urged that the road was clear and practicable, and that while the country would furnish little or nothing in the way of supplies, yet we had ample stores at Meadow Bluff and Gauley River. As the question of supplies was one that involved the existence of the army the Kanawha route was decided upon, and messengers immediately sent forward to have supplies sent out from these points to meet the troops.
On the night of the 24th we rested at the Greenbrier White Sulphur Springs. From this point I ordered a regiment of cavalry to follow the supply train going toward Beverly, and assist Colonel Putnam in its defense if necessary.
On the 25th passed through Lewisburg and halted in the evening near Meadow Bluff. I ascertained that the officer left in command at this post with 400 men had become alarmed at some demonstrations by guerrillas, and had, with baggage and supplies, fallen back to Gauley Bridge.
On the 27th, between Meadow Bluff and Gauley, met the supply train with 70,000 rations for the troops; they arrived in good time to prevent suffering, and their appearance was greeted by hearty cheers. Halted for the night near Gauley Bridge. Remained here on the 28th and 29th, allowing time for stragglers to come up and to refresh and organize the command.
Arrived at Charleston, Kanawha, on the 30th June, and remained until July 3, reorganizing and refitting the troops, and gathering up steamers to transport the army by water to Parkersburg. Feeling assured that the enemy would take advantage of the absence of these troops to make some demonstrations in the Valley, every nerve was strained to hasten their movement. But the obstacles were for a time insurmountable. After their recent fatigues neither men nor animals were in any condition for a farther march, and the excessive heat of the weather would have rendered such an attempt ruinous to the army. Transportation by water, if practicable, would save time, and rest the men and horses. Yet, on account of the long drought, the Ohio River was reported to be so low as to be impassable to the smallest boats; nevertheless, all the light-draught boats that could be found were seized and the troops embarked.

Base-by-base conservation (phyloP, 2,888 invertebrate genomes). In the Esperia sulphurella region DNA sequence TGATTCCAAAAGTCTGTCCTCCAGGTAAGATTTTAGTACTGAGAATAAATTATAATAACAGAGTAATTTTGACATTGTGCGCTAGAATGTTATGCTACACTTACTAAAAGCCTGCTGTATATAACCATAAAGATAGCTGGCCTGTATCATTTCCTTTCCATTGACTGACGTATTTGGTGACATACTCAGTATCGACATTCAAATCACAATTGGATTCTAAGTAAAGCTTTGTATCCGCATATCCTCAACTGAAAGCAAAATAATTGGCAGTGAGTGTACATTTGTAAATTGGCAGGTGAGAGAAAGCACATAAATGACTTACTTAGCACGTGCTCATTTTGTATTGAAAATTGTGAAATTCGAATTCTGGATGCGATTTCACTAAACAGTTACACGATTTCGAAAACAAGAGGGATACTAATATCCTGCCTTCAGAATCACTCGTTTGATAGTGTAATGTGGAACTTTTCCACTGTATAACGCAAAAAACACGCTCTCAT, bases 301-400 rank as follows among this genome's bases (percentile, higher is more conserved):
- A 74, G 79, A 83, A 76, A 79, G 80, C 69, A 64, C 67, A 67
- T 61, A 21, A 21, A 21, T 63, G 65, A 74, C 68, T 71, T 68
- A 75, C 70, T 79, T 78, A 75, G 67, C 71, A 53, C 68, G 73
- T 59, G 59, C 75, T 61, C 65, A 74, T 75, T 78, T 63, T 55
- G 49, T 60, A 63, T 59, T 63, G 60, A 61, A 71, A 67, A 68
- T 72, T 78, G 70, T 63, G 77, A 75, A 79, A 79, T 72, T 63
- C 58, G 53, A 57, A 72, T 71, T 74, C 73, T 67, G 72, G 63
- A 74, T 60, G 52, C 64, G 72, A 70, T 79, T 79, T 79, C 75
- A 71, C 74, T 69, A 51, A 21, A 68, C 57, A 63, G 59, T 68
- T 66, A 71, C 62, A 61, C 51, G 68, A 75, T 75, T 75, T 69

Arriving at Parkersburg on the afternoon of July 4, I received information that the enemy had appeared in force in the Valley, had driven Sigel out of Martinsburg, and were demonstrating against our railroad guards at several points west. The movement of the troops by the river route was pressed forward with the utmost diligence and zeal, yet the difficulties were even greater than at first appeared. The men had to be disembarked at the Shallows and marched around; at other points the boats could not pass, even when thus lightened, and small boats above the bars received and transported the men to other points, where they were in their turn obliged to stop. In this way the troops got in slowly, but withal sooner and in better condition than if they had attempted to march by land. The baggage trains and cavalry came to Parkersburg by the land route. At this place I remained until July 8 superintending and hastening the transportation of the troops by rail to New Creek and Cumberland.
On the night of 8th took the cars for Cumberland and arrived there on the morning of the 9th at 10 a.m. Reports from various sources indicated that the enemy was in Maryland with the greater part of his force moving toward the Monocacy. Imboden's attempts on the railroad at Sir John's and at South Branch and Patterson's